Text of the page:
When looking into power chord riffs the there are many artists to consider. However, when talking about this genre of riff style it is impossible not to mention bands like Black sabbath (iron man), megadeath and metallica.
Straight up Pantera. They were really the originals of taking the blues style guitar but adopting them into really fat but bloozy style riffs.
Another suggested song for practice, especially with distortion effect applied.
6. Chuggy Riffs
Progressing from bloozy we are looking are much heavier genres.
The “palm mute” is a technique used on electric guitar. The “chug” sound is created by pushing your picking hand against the bridge at the very bottom of the strings with a heavily distorted overdrive tone, as seen in heavy metal.
7. Tremelo Picked Riffs
Tremolo picking is a type of alternative picking that is often done at a rapid speed while focusing on a single note for a specific amount of time (eg playing the same note 4 times over one beat of music).
This technique is used commonly in the black metal scene.
8. String-Skipping Riffs
String skipping is a technique for creating a sound on the guitar that is distinct from more typical solo riff approaches.
The guitarist may frequently play numerous notes on one string before moving to the next, improvising melodically linearly on the fretboard.
9. Open-String Breakdown Riffs
The guitars establish a rhythmically oriented pattern in music that focuses on open-string breakdowns (rather than a melodic twang). This is accomplished by tuning the guitars to a lower pitch and using only eight strings.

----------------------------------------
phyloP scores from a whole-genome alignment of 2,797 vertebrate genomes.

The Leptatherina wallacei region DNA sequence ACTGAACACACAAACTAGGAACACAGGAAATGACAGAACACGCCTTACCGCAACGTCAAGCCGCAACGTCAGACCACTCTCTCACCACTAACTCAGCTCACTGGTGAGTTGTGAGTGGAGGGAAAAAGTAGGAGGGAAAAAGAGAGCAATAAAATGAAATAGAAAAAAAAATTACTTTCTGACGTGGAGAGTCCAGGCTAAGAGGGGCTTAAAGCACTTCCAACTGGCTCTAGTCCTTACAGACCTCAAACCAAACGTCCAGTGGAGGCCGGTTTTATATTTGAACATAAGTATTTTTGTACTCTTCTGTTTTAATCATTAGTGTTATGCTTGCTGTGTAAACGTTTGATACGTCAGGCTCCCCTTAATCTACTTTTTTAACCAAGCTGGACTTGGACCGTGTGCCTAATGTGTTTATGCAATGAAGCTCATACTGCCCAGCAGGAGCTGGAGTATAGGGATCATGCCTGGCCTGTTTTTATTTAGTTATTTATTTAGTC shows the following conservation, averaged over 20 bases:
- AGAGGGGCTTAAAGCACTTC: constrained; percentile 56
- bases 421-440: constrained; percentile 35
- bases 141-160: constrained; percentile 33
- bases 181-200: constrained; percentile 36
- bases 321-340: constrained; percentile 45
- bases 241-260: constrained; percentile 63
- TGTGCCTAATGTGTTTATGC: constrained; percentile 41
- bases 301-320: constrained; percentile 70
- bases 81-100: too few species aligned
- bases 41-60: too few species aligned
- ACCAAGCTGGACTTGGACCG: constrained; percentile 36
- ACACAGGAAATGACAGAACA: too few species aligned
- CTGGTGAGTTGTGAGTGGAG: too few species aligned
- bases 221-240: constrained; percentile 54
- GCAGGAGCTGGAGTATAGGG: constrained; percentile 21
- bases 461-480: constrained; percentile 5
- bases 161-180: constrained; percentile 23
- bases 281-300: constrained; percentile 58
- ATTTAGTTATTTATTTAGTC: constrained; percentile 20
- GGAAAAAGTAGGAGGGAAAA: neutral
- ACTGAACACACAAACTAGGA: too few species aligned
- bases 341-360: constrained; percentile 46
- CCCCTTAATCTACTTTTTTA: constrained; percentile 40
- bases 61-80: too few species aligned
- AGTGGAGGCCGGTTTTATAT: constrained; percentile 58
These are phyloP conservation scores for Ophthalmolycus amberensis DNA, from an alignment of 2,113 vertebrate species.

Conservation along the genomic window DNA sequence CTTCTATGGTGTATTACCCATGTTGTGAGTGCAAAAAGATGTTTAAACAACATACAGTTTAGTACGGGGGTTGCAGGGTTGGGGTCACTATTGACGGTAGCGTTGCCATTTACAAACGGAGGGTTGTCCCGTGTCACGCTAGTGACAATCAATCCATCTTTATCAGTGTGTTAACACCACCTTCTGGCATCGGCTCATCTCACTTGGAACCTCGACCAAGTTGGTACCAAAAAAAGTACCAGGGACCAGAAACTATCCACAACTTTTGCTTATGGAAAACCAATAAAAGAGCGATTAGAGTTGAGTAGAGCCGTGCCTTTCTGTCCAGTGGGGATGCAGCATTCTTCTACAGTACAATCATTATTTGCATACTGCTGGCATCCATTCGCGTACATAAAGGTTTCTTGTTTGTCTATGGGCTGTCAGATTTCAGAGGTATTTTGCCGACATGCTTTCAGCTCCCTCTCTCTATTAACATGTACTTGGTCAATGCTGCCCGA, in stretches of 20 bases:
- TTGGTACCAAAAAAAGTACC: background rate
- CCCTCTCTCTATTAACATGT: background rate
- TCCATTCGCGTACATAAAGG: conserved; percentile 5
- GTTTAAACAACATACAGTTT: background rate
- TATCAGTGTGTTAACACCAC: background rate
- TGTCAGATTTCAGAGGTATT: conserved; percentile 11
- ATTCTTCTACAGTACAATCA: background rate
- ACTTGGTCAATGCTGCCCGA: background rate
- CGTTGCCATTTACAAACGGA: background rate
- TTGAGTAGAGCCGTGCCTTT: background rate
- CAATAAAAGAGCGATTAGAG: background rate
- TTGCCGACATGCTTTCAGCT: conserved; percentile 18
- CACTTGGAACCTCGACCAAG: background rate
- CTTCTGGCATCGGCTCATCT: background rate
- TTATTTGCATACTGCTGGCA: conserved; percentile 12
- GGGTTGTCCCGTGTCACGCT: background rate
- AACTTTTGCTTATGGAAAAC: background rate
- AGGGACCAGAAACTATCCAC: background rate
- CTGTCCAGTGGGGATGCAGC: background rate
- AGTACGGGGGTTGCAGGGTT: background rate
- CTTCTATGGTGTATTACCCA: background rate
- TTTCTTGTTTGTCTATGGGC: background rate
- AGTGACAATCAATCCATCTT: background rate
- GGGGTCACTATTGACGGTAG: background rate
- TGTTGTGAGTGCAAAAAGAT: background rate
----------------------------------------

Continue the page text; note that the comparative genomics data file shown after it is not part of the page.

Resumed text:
The technique includes lightly palm-muted strings to achieve a very high attack noise that decays slowly, making the overall sound more thick and “heavy”.
10. Progressive Riffs
Originally it was called “progressive” because it brought in elements that weren’t normally thought of as belonging in rock music (classical forms, odd time signatures, experimental recording techniques, etc).
The idea was that it was “progressing” the form of rock music and taking it into new places.
Guitar riffs can be used in all types of genres but you will most commonly see them in genres such as rock, blues, punk, and metal. You would expect to hear a guitar riff at the beginning or a bridge section of a song. But, there is no strict rule, you can hear them in the verse, and even chorus. It is the base of the musical composition while other instruments play different melodies over the top.is responsible for a highly important part, generally the driving force of the songs. They are played in a way to catch the audience’s attention immediately sometimes from the very first note.